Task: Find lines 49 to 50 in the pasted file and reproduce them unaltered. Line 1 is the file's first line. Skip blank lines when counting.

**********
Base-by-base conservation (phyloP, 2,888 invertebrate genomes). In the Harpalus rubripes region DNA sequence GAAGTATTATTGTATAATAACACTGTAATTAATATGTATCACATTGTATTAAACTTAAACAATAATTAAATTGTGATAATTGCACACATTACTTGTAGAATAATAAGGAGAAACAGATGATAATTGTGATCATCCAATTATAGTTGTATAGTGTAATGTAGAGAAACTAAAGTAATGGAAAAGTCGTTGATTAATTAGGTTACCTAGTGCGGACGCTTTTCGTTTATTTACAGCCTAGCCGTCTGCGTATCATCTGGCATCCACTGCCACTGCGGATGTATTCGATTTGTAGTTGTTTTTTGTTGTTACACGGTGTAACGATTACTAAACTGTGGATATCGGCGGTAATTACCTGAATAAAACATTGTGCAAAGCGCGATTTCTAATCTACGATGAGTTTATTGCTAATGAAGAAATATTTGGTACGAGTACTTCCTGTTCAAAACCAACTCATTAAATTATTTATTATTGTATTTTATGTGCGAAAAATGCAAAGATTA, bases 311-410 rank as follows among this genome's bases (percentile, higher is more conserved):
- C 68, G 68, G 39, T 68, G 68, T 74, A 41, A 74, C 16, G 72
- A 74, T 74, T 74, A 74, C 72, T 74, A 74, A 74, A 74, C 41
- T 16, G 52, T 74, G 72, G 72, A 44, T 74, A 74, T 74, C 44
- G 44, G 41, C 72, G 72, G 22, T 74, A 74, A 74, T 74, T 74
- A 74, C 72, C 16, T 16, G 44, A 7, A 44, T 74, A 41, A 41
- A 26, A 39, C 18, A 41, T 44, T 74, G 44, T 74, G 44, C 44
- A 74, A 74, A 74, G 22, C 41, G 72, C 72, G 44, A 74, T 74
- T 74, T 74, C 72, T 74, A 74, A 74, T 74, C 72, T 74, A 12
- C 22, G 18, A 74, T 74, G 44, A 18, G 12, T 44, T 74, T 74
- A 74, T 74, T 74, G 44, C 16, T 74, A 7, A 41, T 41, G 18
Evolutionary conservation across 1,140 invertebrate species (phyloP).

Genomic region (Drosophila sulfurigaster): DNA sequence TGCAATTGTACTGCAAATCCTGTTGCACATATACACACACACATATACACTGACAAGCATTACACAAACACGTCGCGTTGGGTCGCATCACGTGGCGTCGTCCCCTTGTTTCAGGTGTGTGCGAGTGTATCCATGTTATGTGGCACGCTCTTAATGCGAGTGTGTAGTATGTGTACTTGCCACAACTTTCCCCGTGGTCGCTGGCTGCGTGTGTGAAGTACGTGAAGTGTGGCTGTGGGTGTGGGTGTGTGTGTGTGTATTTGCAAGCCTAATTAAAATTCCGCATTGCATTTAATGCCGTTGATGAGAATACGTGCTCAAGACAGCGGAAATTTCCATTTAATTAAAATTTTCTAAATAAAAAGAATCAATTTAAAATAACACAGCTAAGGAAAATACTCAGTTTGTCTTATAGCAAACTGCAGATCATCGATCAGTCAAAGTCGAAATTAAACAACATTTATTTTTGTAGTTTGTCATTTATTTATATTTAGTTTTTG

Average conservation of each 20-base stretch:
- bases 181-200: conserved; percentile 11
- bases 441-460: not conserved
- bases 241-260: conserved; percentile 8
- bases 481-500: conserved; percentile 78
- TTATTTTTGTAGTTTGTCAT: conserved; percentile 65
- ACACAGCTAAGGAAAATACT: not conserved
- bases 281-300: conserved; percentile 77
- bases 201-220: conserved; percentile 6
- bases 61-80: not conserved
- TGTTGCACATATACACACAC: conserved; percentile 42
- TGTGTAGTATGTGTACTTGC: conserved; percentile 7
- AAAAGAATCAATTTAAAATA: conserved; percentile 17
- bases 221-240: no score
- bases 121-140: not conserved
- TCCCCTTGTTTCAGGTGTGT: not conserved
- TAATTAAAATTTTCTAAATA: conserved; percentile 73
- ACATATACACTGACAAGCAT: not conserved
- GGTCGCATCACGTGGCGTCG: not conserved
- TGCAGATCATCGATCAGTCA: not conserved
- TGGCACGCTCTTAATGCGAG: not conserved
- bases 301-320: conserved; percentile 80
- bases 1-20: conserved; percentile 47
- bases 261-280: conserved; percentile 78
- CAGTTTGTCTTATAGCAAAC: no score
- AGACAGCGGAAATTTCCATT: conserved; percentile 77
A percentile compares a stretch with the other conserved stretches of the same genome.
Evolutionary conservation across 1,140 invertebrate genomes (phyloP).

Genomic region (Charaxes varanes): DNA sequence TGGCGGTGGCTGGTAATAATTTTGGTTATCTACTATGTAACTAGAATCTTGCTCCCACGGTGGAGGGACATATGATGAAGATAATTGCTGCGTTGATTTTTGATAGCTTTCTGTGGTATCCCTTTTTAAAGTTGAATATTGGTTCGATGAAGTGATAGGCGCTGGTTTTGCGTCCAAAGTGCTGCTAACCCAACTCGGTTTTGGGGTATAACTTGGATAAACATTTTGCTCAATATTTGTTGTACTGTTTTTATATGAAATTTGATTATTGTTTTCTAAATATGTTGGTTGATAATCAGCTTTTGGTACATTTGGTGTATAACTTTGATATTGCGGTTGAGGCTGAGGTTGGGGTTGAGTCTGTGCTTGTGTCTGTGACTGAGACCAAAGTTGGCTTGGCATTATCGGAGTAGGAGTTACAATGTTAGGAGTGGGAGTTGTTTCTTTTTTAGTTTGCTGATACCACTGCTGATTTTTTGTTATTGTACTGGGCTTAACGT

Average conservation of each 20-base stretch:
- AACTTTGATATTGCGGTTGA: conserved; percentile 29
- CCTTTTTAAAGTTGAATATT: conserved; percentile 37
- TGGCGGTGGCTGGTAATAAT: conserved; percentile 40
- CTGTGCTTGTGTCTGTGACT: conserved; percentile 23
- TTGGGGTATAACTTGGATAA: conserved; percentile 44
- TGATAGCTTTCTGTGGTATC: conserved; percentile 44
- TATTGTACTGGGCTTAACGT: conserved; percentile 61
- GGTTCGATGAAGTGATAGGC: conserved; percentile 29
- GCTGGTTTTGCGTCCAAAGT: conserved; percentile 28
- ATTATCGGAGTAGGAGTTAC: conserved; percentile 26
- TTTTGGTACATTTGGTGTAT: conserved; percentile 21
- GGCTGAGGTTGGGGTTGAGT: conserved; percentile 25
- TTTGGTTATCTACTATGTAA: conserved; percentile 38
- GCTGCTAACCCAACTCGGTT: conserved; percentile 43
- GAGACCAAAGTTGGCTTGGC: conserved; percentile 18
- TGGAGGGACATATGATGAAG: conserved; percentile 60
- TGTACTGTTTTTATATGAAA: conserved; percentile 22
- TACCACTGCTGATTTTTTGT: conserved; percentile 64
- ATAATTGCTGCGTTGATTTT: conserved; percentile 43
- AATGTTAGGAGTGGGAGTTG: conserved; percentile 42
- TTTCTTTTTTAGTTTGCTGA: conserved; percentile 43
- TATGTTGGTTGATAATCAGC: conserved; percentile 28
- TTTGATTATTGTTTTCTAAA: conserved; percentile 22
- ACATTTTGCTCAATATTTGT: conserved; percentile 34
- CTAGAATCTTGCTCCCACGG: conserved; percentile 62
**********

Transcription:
- TGATAGCTTTCTGTGGTATC: conserved; percentile 44
- TATTGTACTGGGCTTAACGT: conserved; percentile 61